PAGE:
Financial Management: Tracking Cash Flow

Business owners and company managers are required to conduct financial analyses of a company's performance, as part of their leadership responsibilities with an organization. Anyone who has run a small business knows that cash flows are the lifeblood of any for-profit venture.

Having cash on hand  is critical to keep your operations moving and bills paid. But managing that cash effectively also presents firms the opportunity to invest in your business to grow it. 

A big part of a business owner or manager's role calls for them to understand and account for cash flows. Specifically, they must understand the difference between a statement of cash flows or the indirect method of accounting for operating activities, and a cash-flow statement or the direct method, according to the Financial Accounting Standards Board (FASB). 

There are several differences between the two. The first among them is that a majority of corporations prefer to use the indirect method. Most companies find that the indirect method uses readily available information about financial performance, which is easier to work with. For example, companies adjust net income to convert it from accrual to a cash basis by adding back non-cash expenses like depreciation, amortization and a loss on the sale of a fixed asset. 

Using the cash-flow statement or direct method, cash receipts and cash disbursements related to the operating activities are reported directly and separately. The direct method “calculates operating cash flow as a product of actual cash flow in and out,” according to Tim Reason, author and Deputy Editor & Director at Bain & Company.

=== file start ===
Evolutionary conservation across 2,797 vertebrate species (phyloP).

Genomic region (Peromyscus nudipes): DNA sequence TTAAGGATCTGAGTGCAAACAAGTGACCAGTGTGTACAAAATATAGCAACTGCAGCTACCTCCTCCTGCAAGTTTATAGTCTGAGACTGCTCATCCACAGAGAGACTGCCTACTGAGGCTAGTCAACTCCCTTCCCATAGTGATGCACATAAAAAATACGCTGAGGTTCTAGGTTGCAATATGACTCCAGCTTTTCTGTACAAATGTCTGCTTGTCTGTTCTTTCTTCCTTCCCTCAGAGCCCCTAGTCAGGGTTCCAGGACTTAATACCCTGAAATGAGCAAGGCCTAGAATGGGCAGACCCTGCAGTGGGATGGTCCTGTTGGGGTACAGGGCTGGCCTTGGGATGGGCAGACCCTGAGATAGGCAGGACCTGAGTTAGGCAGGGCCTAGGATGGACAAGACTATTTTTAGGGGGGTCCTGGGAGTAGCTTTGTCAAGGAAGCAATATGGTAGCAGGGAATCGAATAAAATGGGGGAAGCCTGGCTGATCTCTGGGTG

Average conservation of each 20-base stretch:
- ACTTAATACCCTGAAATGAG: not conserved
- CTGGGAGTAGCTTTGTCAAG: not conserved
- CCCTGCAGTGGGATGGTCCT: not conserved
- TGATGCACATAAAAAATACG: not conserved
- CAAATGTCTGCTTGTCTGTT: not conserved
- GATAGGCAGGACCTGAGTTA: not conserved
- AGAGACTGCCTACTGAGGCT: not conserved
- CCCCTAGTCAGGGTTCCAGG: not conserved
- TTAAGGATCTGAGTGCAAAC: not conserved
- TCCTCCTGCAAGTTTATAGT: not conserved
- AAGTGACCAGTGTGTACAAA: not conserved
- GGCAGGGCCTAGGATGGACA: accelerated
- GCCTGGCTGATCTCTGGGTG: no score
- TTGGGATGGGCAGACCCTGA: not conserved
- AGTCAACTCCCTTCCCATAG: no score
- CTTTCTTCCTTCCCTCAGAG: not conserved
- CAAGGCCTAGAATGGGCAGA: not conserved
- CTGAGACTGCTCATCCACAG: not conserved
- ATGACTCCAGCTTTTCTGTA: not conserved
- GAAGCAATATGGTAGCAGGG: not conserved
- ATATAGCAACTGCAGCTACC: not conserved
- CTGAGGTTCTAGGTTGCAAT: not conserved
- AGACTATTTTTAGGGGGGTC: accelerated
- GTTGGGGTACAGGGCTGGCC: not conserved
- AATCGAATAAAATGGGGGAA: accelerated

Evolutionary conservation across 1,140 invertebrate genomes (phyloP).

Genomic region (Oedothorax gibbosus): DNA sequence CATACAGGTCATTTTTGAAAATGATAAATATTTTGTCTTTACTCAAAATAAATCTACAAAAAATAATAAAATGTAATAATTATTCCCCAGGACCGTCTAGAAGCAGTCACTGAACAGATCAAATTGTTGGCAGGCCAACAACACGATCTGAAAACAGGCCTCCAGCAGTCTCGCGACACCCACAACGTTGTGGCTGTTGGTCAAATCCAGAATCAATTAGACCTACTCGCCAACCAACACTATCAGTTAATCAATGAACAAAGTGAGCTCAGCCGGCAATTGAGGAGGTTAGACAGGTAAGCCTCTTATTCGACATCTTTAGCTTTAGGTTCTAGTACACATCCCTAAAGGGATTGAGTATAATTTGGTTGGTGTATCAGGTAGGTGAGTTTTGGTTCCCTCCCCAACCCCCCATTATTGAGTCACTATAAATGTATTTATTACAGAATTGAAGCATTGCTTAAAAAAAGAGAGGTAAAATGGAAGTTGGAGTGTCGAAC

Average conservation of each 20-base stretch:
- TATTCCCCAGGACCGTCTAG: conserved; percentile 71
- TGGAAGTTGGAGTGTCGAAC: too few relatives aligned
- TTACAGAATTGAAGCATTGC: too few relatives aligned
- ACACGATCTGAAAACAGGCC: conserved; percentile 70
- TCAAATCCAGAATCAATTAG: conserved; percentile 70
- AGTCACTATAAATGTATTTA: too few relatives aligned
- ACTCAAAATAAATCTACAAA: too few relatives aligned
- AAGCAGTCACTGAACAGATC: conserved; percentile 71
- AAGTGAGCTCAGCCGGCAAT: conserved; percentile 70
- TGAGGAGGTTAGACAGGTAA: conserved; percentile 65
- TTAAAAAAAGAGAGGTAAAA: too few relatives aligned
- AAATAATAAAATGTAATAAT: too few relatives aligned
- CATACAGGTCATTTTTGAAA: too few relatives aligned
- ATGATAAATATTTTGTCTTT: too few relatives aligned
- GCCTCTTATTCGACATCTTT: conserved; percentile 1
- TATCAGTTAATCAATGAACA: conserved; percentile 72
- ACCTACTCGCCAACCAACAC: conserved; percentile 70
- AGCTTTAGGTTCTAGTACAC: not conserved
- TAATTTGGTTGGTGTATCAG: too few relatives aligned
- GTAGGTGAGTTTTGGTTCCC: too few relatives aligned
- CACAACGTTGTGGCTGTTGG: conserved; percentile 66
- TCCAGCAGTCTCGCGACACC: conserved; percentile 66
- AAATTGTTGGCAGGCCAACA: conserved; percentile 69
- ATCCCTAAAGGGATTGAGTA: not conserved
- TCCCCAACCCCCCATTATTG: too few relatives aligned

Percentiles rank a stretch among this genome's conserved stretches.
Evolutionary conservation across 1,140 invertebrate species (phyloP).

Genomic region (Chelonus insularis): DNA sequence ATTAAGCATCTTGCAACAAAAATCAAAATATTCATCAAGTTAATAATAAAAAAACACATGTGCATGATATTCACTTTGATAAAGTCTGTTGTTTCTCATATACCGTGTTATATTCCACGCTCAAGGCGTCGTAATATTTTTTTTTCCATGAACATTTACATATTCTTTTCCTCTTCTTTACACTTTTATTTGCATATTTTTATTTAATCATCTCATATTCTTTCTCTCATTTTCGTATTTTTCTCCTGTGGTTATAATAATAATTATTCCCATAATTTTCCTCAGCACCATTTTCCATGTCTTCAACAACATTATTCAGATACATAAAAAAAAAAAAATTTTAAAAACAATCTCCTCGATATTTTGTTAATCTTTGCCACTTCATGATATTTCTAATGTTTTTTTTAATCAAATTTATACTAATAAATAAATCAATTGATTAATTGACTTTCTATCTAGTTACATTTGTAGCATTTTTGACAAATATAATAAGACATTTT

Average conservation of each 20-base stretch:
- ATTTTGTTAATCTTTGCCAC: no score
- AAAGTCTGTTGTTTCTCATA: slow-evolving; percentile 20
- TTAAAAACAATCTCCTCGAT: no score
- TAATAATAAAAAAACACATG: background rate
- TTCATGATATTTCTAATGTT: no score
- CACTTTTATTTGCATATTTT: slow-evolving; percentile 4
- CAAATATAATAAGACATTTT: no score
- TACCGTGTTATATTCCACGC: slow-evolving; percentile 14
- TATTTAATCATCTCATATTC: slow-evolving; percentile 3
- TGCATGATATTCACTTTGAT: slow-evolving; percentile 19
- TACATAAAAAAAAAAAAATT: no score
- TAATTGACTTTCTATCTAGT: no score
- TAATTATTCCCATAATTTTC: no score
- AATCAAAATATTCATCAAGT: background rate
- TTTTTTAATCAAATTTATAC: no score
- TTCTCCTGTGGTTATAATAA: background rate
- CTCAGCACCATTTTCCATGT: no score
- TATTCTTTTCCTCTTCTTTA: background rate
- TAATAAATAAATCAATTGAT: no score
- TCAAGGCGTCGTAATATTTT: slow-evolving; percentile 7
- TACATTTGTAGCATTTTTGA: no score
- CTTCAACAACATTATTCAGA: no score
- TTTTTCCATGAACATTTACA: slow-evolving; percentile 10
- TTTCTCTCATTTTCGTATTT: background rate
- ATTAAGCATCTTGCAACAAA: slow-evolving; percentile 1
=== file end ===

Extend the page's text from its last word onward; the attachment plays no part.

While the indirect method is the most widely used by companies, several scholars, such as Charles Mulford, a professor and the Director of the Financial Reporting & Analysis Lab at Georgia Institute of Technology and Donald Nicolaisen, the former Chief Accountant of the Securities and Exchange Commission believe that using the direct method of creating cash-flow statements improves financial disclosures of companies.

Net operating cash flow (NOCF) is estimated when using the statement of cash flows according to the FASB Standards No. 95 indirect method. It takes earnings after tax and adjusts them for noncash items that aren’t related to a firm’s operating activities. It also requires firms to include interest expense, which is considered a financing activity when using the direct method.

Check out some ways to improve your business' cash flow:

  • Send out invoices immediately after receipt of goods or services

  • Change your payment terms from 60 to 30 days

  • Consider using your business credit card to pay suppliers and make purchases

  • Opening a high-interest business savings account

“The relevant measure of cash flow is generated by operations is net operating cash flow," according to Gabriel Hawawini and Claude Viallet the authors of the book Finance for Executives: Managing for Value Creation. "It is the net cash flow generated by running the business, not by selling some of its assets or borrowing from banks."

The difference between the net cash flow from operating activities using the indirect method, and the net operating cash flow used in the direct method is the calculating of net interest expense.

The most relevant financial analysis is the direct method for a number of reasons. First, each of the three business activities – operating, investing and financing – are treated separately. Second, the most relevant measure of the cash flow generated by operations is net operating cash flow (NOCF).